Historically, wars and revolutions have offered politically and socially disadvantaged people the opportunity to contribute to the nation (or cause) in exchange for future expanded rights. Although shorter than most conflicts, the Texas Revolution nonetheless profoundly affected not only the leaders and armies, but the survivors, especially women, who endured those tumultuous events and whose lives were altered by the accompanying political, social, and economic changes. While there is wide scholarship on the Texas Revolution, there is no comparable volume on the role of women during that conflict. Most of the many works on the Texas Revolution include women briefly in the narrative, such as Emily Austin, Suzanna Dickinson, and Emily Morgan West (the Yellow Rose), but not as principal participants. Women and the Texas Revolution explores these women in much more depth, in addition to covering the women and children who fled Santa Anna's troops in the Runaway Scrape, and examining the roles and issues facing Native American, black, and Hispanic women of the time.
Like the American Revolution, women's experiences in the Texas Revolution varied tremendously by class, religion, race, and region. While the majority of immigrants who crossed the Sabine and Red rivers into Texas in the 1820s and 1830s were men, many were women who accompanied their husbands and families or, in some instances, braved the dangers and the hardships of the frontier alone. Black and Hispanic women were also present in Mexican Texas. Most black women came as chattel property (or free blacks) and most Tejanas were already living in predominantly Spanish or Mexican communities. The Native American female population, a sizeable but declining segment of the population, was also in the region, inhabiting the prairies and plains, but rarely counted in the various censuses at the time. Whether Mexican loyalist or Texas patriot, elite planter or subsistence farm wife, slaveholder or slave, Anglo or black, women helped settle the Texas frontier and experienced the uncertainty, hardships, successes, and sorrows of the Texas Revolution.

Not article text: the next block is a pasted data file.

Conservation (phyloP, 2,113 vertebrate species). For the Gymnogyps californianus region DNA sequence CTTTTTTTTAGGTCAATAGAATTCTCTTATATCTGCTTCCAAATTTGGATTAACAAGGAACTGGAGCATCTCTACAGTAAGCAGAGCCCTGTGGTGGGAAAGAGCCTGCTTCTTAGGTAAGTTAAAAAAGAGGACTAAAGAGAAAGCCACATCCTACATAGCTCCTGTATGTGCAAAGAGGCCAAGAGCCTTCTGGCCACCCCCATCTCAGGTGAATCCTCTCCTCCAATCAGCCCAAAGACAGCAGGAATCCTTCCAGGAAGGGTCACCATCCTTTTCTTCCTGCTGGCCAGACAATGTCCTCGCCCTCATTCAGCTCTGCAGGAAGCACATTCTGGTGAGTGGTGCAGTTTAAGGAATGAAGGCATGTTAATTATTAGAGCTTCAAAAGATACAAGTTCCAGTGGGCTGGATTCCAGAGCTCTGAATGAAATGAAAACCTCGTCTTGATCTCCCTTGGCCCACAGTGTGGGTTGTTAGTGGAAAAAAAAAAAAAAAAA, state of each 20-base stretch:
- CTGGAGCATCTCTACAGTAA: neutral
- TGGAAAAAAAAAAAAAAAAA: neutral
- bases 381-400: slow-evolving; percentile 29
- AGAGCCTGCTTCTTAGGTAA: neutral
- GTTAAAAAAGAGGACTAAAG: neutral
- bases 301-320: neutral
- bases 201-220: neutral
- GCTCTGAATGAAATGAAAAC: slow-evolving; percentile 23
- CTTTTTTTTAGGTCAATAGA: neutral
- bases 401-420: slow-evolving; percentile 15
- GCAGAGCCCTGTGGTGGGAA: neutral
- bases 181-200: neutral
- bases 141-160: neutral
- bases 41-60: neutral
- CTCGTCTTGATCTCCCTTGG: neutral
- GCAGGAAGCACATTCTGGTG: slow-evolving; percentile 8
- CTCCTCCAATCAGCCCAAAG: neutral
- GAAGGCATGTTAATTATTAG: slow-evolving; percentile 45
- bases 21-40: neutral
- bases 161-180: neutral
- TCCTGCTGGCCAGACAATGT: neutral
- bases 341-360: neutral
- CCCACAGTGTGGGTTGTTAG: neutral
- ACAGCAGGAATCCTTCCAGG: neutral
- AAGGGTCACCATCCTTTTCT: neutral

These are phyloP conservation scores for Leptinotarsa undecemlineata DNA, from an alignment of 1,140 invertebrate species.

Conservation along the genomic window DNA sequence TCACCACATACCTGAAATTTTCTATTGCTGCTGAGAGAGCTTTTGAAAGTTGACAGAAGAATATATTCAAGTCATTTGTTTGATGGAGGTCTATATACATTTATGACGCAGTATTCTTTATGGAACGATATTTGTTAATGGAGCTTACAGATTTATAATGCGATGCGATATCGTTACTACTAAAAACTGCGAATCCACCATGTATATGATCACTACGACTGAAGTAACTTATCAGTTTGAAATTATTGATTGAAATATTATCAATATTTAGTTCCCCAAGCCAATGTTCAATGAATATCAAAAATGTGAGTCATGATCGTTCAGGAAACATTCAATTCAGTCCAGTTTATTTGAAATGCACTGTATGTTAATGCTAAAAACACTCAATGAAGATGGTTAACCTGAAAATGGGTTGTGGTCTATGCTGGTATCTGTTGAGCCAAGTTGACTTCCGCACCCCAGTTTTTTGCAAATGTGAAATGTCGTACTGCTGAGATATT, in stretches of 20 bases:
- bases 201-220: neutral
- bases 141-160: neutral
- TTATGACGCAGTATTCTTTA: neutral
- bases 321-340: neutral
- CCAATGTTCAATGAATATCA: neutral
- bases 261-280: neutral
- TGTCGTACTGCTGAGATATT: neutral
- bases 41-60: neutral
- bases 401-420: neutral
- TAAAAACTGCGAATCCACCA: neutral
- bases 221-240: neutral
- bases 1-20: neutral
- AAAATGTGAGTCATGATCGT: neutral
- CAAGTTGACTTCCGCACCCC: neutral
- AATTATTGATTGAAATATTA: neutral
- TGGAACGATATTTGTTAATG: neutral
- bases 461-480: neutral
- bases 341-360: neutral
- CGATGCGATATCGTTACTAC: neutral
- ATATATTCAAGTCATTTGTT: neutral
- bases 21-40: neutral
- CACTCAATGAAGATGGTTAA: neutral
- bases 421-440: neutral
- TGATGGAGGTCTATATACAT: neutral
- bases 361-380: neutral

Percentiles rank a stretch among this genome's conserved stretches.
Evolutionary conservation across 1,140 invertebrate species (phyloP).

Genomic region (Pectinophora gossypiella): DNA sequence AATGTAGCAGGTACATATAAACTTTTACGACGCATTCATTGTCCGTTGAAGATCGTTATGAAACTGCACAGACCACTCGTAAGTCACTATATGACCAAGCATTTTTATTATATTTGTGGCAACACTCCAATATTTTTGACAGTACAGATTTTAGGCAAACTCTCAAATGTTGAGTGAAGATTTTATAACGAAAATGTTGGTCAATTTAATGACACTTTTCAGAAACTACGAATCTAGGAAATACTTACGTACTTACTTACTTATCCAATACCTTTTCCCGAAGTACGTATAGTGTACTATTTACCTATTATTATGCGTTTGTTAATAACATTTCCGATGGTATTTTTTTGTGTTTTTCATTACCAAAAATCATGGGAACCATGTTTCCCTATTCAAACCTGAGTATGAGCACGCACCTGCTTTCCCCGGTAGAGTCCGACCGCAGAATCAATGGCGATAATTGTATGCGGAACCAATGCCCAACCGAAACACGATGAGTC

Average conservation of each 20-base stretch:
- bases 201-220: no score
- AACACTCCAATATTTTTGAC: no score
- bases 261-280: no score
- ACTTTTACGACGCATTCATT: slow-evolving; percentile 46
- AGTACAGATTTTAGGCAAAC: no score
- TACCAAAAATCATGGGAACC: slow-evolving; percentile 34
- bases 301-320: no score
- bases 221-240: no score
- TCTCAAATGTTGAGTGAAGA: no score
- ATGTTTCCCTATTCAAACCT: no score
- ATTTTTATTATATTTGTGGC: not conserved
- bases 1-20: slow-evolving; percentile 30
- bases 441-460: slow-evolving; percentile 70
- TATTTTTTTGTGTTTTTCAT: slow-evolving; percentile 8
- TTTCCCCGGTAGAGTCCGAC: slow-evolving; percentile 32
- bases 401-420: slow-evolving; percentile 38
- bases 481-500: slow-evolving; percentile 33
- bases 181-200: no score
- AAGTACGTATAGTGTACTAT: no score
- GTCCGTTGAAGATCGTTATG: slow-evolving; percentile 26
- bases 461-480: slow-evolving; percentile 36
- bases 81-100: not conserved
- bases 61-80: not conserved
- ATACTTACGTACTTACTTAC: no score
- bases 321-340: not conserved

By placing women at the center of the Texas Revolution, this volume reframes the historical narrative and asks different questions: What were the social relations between the sexes at the time of the Texas Revolution? Did women participate in the war effort? Did the events of 1836 affect Anglo, black, Hispanic, and Native American women differently? What changes occurred in women's lives as a result of the revolution? Did the revolution liberate women to any degree from their traditional domestic sphere and threaten the established patriarchy? In brief, was the Texas Revolution "revolutionary" for women?
Publisher: University of North Texas Press,U.S.